Passage pf gun control legislation lauded
Both of St. Clair County’s representatives in the Alabama Senate lauded the passage of gun legislation this week.

Sen. Scott Beason, R-Gardendale, was the sponsor for Senate Bill 286, part of a bill that “clarifies parts of existing law to strengthen citizens’ rights to carry a firearm,” according to a release.

“In light of recent attempts from the federal government to chip away at our Constitutional right to bear arms, we have to do everything we can at the state level to preserve these rights,” Beason said. “It’s imperative that we make sure there are no aspects of state law that could be misinterpreted in a way that keeps us from protecting our families, our homes and ourselves.”

Among other provisions, SB 208 creates a free, lifetime revocable permit for carrying a firearm in a vehicle only. Under current law, a firearm in a vehicle is considered concealed and requires a concealed carry permit.

The bill also states that a sheriff shall issue or renew a permit unless the sheriff determines based on competent evidence that the applicant is likely to use a weapon unlawfully or in a manner that would endanger the person, self or others.

“Sen. Beason is steadfast in his commitment to protecting our Constitutional right to bear arms,” said Senate presiding pro tem Del Marsh, R-Anniston. “As a hunter, a husband and a father, I appreciate this commitment because it’s vitally important that our Second Amendment right is never eroded.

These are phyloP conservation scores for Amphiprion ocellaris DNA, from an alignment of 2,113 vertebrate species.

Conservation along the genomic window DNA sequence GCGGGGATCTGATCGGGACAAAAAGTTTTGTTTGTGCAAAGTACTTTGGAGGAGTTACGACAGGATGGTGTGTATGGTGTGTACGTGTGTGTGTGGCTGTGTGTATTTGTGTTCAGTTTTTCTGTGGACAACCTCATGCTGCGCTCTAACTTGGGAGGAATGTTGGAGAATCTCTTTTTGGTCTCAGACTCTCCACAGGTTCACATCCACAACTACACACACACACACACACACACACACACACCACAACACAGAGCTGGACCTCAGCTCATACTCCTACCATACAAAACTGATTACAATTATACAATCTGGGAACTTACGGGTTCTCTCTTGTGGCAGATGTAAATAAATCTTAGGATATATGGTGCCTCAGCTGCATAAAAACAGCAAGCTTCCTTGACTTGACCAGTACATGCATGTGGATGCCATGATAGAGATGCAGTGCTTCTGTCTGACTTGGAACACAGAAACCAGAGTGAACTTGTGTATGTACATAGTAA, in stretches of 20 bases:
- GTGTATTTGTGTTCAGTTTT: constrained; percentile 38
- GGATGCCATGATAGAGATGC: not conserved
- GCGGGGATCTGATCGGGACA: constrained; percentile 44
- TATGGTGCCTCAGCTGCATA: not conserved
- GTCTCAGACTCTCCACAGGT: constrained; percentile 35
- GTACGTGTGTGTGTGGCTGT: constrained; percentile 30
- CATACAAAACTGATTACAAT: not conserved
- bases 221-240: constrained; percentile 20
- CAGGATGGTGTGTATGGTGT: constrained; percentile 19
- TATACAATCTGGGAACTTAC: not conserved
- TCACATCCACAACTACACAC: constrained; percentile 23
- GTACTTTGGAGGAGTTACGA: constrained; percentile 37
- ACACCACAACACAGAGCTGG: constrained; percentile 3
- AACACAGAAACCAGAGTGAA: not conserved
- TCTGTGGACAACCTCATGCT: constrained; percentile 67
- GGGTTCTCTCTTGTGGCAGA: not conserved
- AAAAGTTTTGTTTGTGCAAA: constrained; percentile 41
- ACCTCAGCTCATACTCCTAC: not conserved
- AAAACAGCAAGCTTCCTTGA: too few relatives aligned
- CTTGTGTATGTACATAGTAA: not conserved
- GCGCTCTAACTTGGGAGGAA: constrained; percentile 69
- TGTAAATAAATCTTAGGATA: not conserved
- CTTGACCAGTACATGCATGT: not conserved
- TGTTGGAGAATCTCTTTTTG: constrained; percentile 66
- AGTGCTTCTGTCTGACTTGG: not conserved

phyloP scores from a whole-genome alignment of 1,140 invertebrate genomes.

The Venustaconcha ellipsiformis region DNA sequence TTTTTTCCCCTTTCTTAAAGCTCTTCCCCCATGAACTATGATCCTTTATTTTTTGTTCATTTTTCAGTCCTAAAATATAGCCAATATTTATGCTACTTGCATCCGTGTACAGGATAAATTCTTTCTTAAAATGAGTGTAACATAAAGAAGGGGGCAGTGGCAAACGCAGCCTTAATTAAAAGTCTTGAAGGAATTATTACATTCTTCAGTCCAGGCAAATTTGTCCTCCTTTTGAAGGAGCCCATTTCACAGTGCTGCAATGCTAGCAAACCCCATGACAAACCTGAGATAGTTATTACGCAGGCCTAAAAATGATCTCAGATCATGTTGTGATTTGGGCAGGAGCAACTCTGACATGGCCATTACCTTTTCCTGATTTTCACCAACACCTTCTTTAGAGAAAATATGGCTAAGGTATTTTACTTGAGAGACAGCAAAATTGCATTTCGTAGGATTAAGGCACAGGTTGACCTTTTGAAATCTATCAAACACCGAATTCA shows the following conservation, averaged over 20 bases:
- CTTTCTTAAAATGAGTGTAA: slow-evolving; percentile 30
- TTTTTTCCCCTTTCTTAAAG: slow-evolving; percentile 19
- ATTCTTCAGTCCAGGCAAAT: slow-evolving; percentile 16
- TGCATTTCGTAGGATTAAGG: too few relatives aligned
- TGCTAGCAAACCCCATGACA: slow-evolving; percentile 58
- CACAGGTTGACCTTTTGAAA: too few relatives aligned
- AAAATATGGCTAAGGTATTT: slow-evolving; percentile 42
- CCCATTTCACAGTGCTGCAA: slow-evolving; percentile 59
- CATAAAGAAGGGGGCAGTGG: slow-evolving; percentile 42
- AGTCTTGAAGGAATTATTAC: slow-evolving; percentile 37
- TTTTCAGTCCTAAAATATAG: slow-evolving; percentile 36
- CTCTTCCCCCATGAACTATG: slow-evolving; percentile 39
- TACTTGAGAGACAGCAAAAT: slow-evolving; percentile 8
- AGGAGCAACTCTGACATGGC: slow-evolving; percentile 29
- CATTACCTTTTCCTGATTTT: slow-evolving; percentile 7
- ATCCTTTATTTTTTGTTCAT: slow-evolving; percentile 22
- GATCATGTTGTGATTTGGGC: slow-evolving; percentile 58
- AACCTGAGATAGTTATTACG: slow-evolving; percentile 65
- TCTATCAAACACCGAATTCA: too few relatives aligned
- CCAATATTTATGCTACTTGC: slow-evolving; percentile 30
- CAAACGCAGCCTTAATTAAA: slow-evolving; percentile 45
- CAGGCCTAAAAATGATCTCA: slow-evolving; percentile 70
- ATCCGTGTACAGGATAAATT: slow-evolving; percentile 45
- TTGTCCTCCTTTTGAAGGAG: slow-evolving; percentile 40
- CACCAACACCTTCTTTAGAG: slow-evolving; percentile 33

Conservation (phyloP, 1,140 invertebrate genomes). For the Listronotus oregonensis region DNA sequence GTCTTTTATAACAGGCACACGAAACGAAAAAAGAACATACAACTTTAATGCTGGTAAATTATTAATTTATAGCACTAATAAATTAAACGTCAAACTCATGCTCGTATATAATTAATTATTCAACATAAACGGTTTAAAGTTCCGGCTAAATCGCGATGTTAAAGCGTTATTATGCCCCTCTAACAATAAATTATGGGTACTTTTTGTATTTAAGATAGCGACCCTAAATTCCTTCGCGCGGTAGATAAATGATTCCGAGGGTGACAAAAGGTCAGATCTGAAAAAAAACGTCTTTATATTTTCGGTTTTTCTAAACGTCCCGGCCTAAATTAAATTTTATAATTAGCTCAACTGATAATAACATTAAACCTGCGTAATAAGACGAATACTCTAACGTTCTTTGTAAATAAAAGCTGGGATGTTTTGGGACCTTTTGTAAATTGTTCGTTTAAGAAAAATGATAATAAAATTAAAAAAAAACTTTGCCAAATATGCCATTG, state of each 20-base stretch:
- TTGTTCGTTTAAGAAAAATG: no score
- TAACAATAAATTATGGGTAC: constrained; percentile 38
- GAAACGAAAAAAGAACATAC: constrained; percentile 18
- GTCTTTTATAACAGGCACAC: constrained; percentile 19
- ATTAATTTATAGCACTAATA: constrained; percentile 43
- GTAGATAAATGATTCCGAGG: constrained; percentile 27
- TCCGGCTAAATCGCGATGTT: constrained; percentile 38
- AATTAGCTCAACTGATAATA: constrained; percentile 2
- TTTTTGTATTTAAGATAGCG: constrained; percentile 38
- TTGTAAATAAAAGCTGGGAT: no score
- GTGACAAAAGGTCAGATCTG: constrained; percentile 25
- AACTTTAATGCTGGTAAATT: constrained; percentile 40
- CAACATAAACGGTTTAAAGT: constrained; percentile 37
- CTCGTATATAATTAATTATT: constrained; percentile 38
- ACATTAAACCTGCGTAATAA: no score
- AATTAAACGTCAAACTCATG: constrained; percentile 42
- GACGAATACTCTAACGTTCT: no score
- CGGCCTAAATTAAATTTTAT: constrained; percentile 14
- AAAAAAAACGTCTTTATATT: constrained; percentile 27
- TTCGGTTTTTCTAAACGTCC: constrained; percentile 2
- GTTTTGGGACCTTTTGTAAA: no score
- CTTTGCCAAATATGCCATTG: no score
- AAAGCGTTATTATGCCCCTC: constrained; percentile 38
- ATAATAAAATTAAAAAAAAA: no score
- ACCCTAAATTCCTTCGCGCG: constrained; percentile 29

“Sen. Beason has been deliberate in listening to all sides of this issue and addressing legitimate concerns, while taking great care to ensure the original intent of the bill remains intact.”

The legislation will now go to the Alabama House of Representatives. Local delegates said they have yet to go over the bill in detail, but agree with the principle.

“I’m really pleased with everything I know about it so far,” said Rep. Mack Butler, R-Rainbow City. “The pledge was, ‘We’re going to have some of the strongest gun rights in the nation.’ That’s what our plan is.”

Butler was equally ecstatic for the House’s passage of legislation that mandates stricter standards for abortion clinics in the state.

“I read today that the Huntsville abortion clinic plans to close, and that’s my intention,” Butler said. “I want to regulate them out of business. I just think every life is precious and created by God.”

Rep. Dickie Drake, R-Leeds, echoed Butler’s sentiment.

“A lot of people are against it,” Drake said. “They think we’re trying to do away with abortions, which we can’t. The only thing we’re trying to do is have the same safety procedures in place that you would with any other procedure.”

Rep. Randy Wood, R-Anniston, personally sponsored legislation that would increase sentences for crimes committed while wearing body armor. He said the presence of such establishes an intent to do harm.

“If a guy’s got enough of sense to put a vest on, he’s ready to pull the trigger if he has to,” Wood said.

Rep. Jim McClendon, R-Springville, said he expects the state’s General Fund Budget and Education Trust Fund budget to come before the Legislature this week.

“We may actually have budgets done in … record time,” McClendon said. “Typically we get final approval of the budgets in the last hour of the last day, and this time we’re moving forward and moving the budgets out quicker. We’re really doing our best to have more public input opportunities on these than we have in the past.”

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